By Cally Guerin

As we have discussed elsewhere, the last few months leading up to submitting the thesis for examination can be stressful, inducing anxious – even obsessive – behaviour in even the most level-headed of doctoral candidates. In amongst the repeated re-reading of the thesis with the examiner’s perspective in mind, a checklist can assure the candidate that various elements of the document are definitely in order.

There is a lot of good advice available from editors about what to look for when editing and proofreading. In Australia, the Institute of Professional Editors has very detailed information about the kinds of details that professional editors look for, including the Australian standards for editing practice. This list and the ‘Levels of Editing’ link provide a really helpful range of elements that should be checked before submitting a work for examination or publication.

While many writers think of ‘editing’ as related to clarity of expression, grammar and punctuation, there is another whole area of thesis editing that is focused on the formatting and layout of the whole document. The unity and consistency at the whole-of-document level might seem less important than all those words that are explaining the theory, methods, findings and conclusions; however, I think it’s essential to recognise how the visual elements of the writing can lead to confusion for the reader if not handled well. Just as a paragraph break at the wrong moment can create misunderstanding about how the information fits together, so too a sub-sub-heading that looks like a sub-heading can result in misinterpretation of the significance of the material. But it’s very difficult to notice these issues when reading for sense and clarity, or correcting grammar – it must be undertaken as a separate stage of the editing/proofreading process.

I’ve been working on a checklist to try and articulate the details that need to be in place when editing at the level of the whole document.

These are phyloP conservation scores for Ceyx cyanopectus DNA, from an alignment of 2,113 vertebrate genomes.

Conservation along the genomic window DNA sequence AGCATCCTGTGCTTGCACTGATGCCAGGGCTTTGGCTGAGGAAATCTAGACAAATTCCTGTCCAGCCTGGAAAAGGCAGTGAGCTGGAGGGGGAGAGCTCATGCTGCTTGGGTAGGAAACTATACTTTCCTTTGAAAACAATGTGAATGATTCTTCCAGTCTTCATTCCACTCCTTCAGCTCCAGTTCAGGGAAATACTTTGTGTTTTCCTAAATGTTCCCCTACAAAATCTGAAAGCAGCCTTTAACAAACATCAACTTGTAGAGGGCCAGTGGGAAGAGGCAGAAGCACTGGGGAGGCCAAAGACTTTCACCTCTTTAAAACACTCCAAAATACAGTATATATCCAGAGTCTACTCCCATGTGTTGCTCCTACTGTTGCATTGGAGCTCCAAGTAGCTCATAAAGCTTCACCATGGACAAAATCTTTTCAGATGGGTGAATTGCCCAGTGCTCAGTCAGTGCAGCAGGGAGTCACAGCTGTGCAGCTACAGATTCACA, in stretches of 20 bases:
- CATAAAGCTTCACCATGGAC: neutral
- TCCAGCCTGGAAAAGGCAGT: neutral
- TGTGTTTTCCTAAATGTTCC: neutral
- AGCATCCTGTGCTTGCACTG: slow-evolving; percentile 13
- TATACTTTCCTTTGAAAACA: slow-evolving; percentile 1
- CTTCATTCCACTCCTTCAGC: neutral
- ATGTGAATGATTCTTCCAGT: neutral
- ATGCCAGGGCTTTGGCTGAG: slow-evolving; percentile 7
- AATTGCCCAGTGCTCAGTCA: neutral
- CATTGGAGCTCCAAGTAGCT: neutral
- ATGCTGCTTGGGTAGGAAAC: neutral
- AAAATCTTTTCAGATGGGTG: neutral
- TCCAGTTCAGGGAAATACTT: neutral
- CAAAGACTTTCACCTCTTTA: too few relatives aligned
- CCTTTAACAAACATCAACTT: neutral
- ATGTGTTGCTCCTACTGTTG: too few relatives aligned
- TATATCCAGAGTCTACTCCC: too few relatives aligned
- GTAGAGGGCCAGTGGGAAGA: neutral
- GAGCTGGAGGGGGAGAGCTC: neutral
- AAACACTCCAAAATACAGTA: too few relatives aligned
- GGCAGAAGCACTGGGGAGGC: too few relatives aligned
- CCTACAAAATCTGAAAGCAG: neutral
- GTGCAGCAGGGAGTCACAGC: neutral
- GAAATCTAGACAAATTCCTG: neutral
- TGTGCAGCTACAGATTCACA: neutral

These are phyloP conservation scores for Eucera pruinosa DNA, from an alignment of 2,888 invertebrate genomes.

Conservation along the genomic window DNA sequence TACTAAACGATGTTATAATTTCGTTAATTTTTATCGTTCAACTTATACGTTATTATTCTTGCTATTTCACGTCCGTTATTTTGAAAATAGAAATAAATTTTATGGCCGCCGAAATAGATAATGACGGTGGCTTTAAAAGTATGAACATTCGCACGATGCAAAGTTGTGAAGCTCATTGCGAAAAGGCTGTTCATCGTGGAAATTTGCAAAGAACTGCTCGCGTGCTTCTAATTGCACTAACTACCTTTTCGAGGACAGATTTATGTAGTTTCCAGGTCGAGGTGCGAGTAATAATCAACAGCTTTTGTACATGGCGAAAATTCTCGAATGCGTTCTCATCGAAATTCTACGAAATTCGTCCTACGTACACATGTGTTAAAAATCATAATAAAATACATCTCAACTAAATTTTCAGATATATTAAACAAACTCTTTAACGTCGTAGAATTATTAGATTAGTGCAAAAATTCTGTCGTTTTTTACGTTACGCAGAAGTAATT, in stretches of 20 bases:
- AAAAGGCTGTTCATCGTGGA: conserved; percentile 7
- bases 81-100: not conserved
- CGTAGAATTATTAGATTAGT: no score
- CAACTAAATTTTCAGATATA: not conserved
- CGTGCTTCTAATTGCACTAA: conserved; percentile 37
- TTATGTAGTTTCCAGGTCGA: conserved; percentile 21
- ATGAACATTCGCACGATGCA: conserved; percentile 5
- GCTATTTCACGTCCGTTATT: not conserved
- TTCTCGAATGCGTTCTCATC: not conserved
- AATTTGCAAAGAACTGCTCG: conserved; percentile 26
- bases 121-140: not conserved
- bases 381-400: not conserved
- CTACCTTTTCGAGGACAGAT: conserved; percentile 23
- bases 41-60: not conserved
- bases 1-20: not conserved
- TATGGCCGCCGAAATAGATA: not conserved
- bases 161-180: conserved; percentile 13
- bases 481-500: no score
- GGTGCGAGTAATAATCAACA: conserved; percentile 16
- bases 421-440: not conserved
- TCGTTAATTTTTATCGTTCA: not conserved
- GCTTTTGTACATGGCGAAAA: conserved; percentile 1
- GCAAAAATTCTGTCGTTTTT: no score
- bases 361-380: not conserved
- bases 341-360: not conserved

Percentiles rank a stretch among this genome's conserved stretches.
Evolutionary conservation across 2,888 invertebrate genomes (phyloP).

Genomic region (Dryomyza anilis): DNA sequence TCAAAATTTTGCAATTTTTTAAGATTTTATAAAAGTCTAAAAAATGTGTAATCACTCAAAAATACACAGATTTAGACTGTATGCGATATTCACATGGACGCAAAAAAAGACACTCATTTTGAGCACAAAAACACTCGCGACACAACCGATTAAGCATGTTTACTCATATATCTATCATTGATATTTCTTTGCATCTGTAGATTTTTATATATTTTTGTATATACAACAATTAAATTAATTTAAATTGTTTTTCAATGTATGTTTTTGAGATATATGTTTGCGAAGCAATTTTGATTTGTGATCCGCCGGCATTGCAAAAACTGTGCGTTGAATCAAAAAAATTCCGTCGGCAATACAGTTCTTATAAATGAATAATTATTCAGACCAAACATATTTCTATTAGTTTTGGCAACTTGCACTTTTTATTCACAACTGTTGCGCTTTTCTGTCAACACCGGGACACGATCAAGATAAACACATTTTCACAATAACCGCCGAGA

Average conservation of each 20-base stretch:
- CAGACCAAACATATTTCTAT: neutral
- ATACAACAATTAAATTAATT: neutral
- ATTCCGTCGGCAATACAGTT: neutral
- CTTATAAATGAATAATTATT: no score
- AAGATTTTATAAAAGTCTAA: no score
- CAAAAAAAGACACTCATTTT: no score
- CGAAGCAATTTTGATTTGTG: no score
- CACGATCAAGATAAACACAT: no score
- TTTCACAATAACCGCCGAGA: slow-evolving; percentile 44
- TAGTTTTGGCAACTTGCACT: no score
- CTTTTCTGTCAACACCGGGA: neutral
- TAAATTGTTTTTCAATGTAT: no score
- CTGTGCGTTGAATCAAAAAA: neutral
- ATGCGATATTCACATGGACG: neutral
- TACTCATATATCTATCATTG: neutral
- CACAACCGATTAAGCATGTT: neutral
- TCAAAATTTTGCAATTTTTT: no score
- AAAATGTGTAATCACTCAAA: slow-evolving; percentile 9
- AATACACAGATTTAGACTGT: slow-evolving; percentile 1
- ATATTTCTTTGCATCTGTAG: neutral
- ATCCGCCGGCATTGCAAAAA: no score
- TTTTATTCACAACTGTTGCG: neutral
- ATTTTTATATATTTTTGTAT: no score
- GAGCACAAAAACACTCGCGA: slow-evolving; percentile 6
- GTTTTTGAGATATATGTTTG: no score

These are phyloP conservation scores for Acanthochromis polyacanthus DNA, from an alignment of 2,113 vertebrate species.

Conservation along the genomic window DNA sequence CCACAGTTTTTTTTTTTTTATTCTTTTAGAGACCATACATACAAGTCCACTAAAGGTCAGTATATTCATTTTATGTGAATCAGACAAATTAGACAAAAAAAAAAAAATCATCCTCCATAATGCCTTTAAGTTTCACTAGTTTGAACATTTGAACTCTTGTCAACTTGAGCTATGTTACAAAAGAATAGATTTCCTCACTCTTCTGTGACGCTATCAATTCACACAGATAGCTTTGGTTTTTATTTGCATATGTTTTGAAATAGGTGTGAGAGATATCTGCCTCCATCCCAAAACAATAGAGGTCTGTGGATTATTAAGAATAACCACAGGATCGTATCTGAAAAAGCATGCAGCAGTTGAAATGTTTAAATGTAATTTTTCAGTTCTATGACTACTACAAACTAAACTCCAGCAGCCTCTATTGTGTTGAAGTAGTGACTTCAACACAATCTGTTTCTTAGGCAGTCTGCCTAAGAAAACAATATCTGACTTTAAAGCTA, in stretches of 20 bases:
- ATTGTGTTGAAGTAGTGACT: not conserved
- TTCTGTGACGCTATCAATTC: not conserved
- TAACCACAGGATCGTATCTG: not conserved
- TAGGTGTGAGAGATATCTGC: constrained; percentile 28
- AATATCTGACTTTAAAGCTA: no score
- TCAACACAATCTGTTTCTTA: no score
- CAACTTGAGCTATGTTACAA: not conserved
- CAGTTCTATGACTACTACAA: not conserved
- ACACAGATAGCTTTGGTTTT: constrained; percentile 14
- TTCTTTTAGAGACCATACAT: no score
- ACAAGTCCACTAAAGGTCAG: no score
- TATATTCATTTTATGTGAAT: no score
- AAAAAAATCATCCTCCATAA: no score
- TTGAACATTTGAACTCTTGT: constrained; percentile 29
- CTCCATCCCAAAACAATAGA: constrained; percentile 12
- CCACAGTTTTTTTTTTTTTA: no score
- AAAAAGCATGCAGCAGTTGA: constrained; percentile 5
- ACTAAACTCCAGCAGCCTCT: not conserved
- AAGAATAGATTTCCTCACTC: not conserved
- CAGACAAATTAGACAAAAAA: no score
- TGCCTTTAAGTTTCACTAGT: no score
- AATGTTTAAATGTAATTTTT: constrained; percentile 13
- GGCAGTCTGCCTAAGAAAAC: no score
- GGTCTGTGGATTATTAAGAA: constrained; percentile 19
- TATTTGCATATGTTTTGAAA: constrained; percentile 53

1. Completeness: Are all the necessary parts actually present in the document and in order? For example, are there any missing sections from chapters, and have all appendices been included and accurately numbered? Is this definitely the most recent version of the document? Have all changes have been included and integrated into the document?

2. Formatting: Is the layout consistent? Check margins, indents, spacing between paragraphs, spacing after full stops.

3. Headings and subheadings: Do they all exactly match the Table of Contents? Is it easy to visually distinguish between levels? Is the font and size consistent across heading levels in different chapters?

4. References: Are all the references in the text also in the bibliography, and vice versa? Are they all accurate and complete? (This is worth a look even when using bibliographic software – it’s not always reliable.)

5. Illustrations/Tables/Graphs: Is there consistent formatting of captions? Check the font and size as well as the layout. Then check capitalising and abbreviations (e.g., Fig. or Figure) are also consistent. Are captions consistent with any text inside the graphic? Check numbering of tables and figures is in order with no numbers left out. READ the text inside the graphic for accuracy, spelling & grammar (it’s amazing how often there are errors in the tables).

6. Page numbering: Is cross-referencing between chapters accurate? Check numbering follows correctly between chapters if working on individual documents.

Of course, working with a template from the beginning can solve some of these issues, but even so, changes and revisions can introduce mistakes over the years of writing a PhD. It’s worth checking that all is in order: examination is likely to be much less stressful when there is certainty on submission that the formatting is consistent.

What do you recommend for editing at the whole document level? Are there some important elements that I’ve left out of this list? (And yes, please let me know about any editing failures you spot in this post!)